What’s really going on in default servicing? An insider’s perspective

Don’t you think this is pre-planned? Let’s face the facts – the so-called “original” collateral file ends up with the attorneys, who close their doors and conveniently dump all their documents…

Justice League

Mark Twain once said, “It ain’t what you don’t know that gets you into trouble. It’s what you know for sure that just ain’t so.”

Well, for legal and compliance officers representing mortgage servicers who often cite concentration risk as a justification for maintaining an expansive network of legal service providers, it “just ain’t so.”

Ironically, it is this focus on concentration risk that leads to slower case resolution and increased servicing costs overall.

Risk is inherent in all litigation. There are direct financial risks such as legal fees, court costs and other expenses incurred due to attorney action or inaction (e.g., sanctions, opposing party legal fees, refiling fees associated with lack of prosecution dismissals), along with indirect risks such as extended resolution timelines and reputational harm.

Mortgage servicers too often ignore the real risk of law firm failure. This risk, now a recurring reality in the default servicing world…

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2 thoughts on “What’s really going on in default servicing? An insider’s perspective

    • Securitization is a homeowner Plaintiff’s graveyard, especially if the attorney doesn’t understand the patented integrated software systems used by the banks to procure the collateral and take it to foreclosure and resell it. The software is “seamless automation” from birth of the application through default and foreclosure to resurrection of the dead collateral and resell it – where the process starts all over again.

      The courts don’t believe the homeowner is entitled to challenge the securitization (securities transaction) process to which they had no knowledge or disclosure; however, an in depth deposition of the bank’s IT personnel (tech) responsible for the software operation might reveal the mandatory data fields necessary to fulfill the procurement requirements which specifically include the homeowners’ social security numbers, credit score, parcel description, etc. All of which, it appears, are required to complete the entry of the collateral.

      Even with all of this information, it is important to understand how the algorithms play an integral part in the process in order to keep the liquidity of the MBS in order for the pension funds to invest.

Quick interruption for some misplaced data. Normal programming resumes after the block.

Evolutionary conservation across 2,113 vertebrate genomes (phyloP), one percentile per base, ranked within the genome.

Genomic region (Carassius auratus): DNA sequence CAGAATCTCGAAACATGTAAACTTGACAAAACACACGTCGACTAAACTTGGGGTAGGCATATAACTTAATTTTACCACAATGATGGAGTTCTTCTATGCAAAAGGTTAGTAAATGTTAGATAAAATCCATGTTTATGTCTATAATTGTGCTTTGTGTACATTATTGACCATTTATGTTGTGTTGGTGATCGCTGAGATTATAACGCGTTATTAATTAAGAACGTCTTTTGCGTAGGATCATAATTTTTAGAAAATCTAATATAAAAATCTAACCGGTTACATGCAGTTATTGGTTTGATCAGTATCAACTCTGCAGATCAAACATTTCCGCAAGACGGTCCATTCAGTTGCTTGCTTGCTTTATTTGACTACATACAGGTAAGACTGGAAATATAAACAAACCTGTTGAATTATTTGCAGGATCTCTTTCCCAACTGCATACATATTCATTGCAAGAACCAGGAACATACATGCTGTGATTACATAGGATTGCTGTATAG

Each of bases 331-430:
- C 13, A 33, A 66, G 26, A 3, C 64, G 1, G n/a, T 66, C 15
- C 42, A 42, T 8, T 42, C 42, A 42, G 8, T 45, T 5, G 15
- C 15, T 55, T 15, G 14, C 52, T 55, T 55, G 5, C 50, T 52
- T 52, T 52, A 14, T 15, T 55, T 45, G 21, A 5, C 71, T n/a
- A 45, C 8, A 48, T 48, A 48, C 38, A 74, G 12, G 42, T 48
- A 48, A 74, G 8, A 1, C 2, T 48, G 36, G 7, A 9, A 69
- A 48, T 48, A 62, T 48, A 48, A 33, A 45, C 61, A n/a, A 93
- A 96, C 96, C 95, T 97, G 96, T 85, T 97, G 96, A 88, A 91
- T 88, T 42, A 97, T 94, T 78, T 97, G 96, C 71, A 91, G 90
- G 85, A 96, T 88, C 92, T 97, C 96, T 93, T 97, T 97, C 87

The USPTO patents can be found online. It appears the process starts with the 1003 loan application owned by Fannie Mae. It takes a great deal of intelligence, time and patience (not to mention cost billed to education and research) to sort through all of the integrated patents just to even get a handle on the scheme in order to do a competent deposition with IT personnel.

      In addition, dealing with securitization, it appears that the pretender lenders had pre-established agreements with investment banks and worked from credit lines. The homeowner collateral had already been pledged to the banks before the faux documents were even drafted. Is the homeowner buying a mortgage or issuing collateral?

      Quote from a mortgage broker writing mortgages in her company’s name, “I never actually owned the loan. Countrywide provided the credit line and had bought it before the documents were prepared.”

      It would appear that there were pre-existing agreements between the banks, servicers and pretender lenders established in an elaborate scheme designed to procure the collateral and “seamlessly” automate it into securities without full disclosure to all parties. Hence the question, where does homeowner participation begin, and does it really ever stop?

      And lastly, finding a judge with intellect and patience to sort through the scheme without first considering his pension and investments funds is likely another uphill battle.

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